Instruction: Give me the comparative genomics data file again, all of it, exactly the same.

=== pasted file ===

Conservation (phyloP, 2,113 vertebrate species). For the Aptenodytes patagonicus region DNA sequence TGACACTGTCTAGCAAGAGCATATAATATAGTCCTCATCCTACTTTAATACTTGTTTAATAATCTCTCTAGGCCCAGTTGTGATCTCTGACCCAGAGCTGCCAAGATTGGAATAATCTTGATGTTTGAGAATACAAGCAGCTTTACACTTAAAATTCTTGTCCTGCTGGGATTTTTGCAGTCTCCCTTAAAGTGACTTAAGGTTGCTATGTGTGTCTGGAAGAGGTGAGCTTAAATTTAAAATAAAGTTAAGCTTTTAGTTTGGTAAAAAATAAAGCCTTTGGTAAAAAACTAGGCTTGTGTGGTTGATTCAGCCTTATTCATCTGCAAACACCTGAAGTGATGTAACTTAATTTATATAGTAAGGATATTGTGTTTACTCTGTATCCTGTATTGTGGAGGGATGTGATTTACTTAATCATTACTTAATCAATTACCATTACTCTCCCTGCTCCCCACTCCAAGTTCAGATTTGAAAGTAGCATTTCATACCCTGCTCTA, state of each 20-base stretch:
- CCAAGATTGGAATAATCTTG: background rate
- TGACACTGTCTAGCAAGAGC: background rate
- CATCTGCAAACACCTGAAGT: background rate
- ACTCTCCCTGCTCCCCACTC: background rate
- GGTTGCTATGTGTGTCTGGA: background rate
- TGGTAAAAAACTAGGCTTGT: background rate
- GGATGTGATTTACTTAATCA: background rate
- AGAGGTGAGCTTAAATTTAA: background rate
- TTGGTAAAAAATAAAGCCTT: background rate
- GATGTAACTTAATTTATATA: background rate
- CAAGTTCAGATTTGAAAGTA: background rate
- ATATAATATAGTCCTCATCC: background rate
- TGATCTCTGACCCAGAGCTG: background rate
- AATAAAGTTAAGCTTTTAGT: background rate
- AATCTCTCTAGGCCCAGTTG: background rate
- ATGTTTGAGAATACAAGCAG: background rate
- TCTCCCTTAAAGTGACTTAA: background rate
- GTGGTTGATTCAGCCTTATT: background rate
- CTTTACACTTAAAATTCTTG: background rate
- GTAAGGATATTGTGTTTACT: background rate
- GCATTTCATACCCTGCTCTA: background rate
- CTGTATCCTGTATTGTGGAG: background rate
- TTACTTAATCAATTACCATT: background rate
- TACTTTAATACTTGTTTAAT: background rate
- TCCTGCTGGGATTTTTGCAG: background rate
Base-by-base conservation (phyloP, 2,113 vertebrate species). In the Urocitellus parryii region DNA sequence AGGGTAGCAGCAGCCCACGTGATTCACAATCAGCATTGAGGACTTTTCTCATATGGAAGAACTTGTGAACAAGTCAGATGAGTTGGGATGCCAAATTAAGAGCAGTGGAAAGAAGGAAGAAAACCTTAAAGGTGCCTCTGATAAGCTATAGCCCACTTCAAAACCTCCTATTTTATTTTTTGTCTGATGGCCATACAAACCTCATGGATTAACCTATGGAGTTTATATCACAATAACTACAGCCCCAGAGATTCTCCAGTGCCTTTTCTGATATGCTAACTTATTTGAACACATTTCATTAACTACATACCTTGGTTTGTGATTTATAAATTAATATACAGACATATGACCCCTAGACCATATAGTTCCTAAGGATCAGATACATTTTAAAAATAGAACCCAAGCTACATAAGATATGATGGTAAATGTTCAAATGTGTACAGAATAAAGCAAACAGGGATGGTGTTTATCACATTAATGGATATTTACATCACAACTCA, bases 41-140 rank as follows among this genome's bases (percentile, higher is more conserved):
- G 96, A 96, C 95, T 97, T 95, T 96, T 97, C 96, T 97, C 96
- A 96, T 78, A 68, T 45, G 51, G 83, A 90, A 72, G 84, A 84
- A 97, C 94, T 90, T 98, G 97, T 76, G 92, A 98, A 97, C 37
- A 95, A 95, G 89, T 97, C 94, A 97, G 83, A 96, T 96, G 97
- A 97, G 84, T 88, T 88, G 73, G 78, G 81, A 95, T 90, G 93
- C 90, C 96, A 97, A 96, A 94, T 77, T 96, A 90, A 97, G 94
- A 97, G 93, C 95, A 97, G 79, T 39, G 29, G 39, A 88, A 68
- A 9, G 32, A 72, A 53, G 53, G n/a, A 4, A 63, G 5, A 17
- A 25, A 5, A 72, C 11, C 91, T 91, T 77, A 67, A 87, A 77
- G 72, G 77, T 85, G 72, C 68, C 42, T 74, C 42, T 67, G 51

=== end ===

Conservation (phyloP, 2,113 vertebrate species). For the Aptenodytes patagonicus region DNA sequence TGACACTGTCTAGCAAGAGCATATAATATAGTCCTCATCCTACTTTAATACTTGTTTAATAATCTCTCTAGGCCCAGTTGTGATCTCTGACCCAGAGCTGCCAAGATTGGAATAATCTTGATGTTTGAGAATACAAGCAGCTTTACACTTAAAATTCTTGTCCTGCTGGGATTTTTGCAGTCTCCCTTAAAGTGACTTAAGGTTGCTATGTGTGTCTGGAAGAGGTGAGCTTAAATTTAAAATAAAGTTAAGCTTTTAGTTTGGTAAAAAATAAAGCCTTTGGTAAAAAACTAGGCTTGTGTGGTTGATTCAGCCTTATTCATCTGCAAACACCTGAAGTGATGTAACTTAATTTATATAGTAAGGATATTGTGTTTACTCTGTATCCTGTATTGTGGAGGGATGTGATTTACTTAATCATTACTTAATCAATTACCATTACTCTCCCTGCTCCCCACTCCAAGTTCAGATTTGAAAGTAGCATTTCATACCCTGCTCTA, state of each 20-base stretch:
- CCAAGATTGGAATAATCTTG: background rate
- TGACACTGTCTAGCAAGAGC: background rate
- CATCTGCAAACACCTGAAGT: background rate
- ACTCTCCCTGCTCCCCACTC: background rate
- GGTTGCTATGTGTGTCTGGA: background rate
- TGGTAAAAAACTAGGCTTGT: background rate
- GGATGTGATTTACTTAATCA: background rate
- AGAGGTGAGCTTAAATTTAA: background rate
- TTGGTAAAAAATAAAGCCTT: background rate
- GATGTAACTTAATTTATATA: background rate
- CAAGTTCAGATTTGAAAGTA: background rate
- ATATAATATAGTCCTCATCC: background rate
- TGATCTCTGACCCAGAGCTG: background rate
- AATAAAGTTAAGCTTTTAGT: background rate
- AATCTCTCTAGGCCCAGTTG: background rate
- ATGTTTGAGAATACAAGCAG: background rate
- TCTCCCTTAAAGTGACTTAA: background rate
- GTGGTTGATTCAGCCTTATT: background rate
- CTTTACACTTAAAATTCTTG: background rate
- GTAAGGATATTGTGTTTACT: background rate
- GCATTTCATACCCTGCTCTA: background rate
- CTGTATCCTGTATTGTGGAG: background rate
- TTACTTAATCAATTACCATT: background rate
- TACTTTAATACTTGTTTAAT: background rate
- TCCTGCTGGGATTTTTGCAG: background rate
Base-by-base conservation (phyloP, 2,113 vertebrate species). In the Urocitellus parryii region DNA sequence AGGGTAGCAGCAGCCCACGTGATTCACAATCAGCATTGAGGACTTTTCTCATATGGAAGAACTTGTGAACAAGTCAGATGAGTTGGGATGCCAAATTAAGAGCAGTGGAAAGAAGGAAGAAAACCTTAAAGGTGCCTCTGATAAGCTATAGCCCACTTCAAAACCTCCTATTTTATTTTTTGTCTGATGGCCATACAAACCTCATGGATTAACCTATGGAGTTTATATCACAATAACTACAGCCCCAGAGATTCTCCAGTGCCTTTTCTGATATGCTAACTTATTTGAACACATTTCATTAACTACATACCTTGGTTTGTGATTTATAAATTAATATACAGACATATGACCCCTAGACCATATAGTTCCTAAGGATCAGATACATTTTAAAAATAGAACCCAAGCTACATAAGATATGATGGTAAATGTTCAAATGTGTACAGAATAAAGCAAACAGGGATGGTGTTTATCACATTAATGGATATTTACATCACAACTCA, bases 41-140 rank as follows among this genome's bases (percentile, higher is more conserved):
- G 96, A 96, C 95, T 97, T 95, T 96, T 97, C 96, T 97, C 96
- A 96, T 78, A 68, T 45, G 51, G 83, A 90, A 72, G 84, A 84
- A 97, C 94, T 90, T 98, G 97, T 76, G 92, A 98, A 97, C 37
- A 95, A 95, G 89, T 97, C 94, A 97, G 83, A 96, T 96, G 97
- A 97, G 84, T 88, T 88, G 73, G 78, G 81, A 95, T 90, G 93
- C 90, C 96, A 97, A 96, A 94, T 77, T 96, A 90, A 97, G 94
- A 97, G 93, C 95, A 97, G 79, T 39, G 29, G 39, A 88, A 68
- A 9, G 32, A 72, A 53, G 53, G n/a, A 4, A 63, G 5, A 17
- A 25, A 5, A 72, C 11, C 91, T 91, T 77, A 67, A 87, A 77
- G 72, G 77, T 85, G 72, C 68, C 42, T 74, C 42, T 67, G 51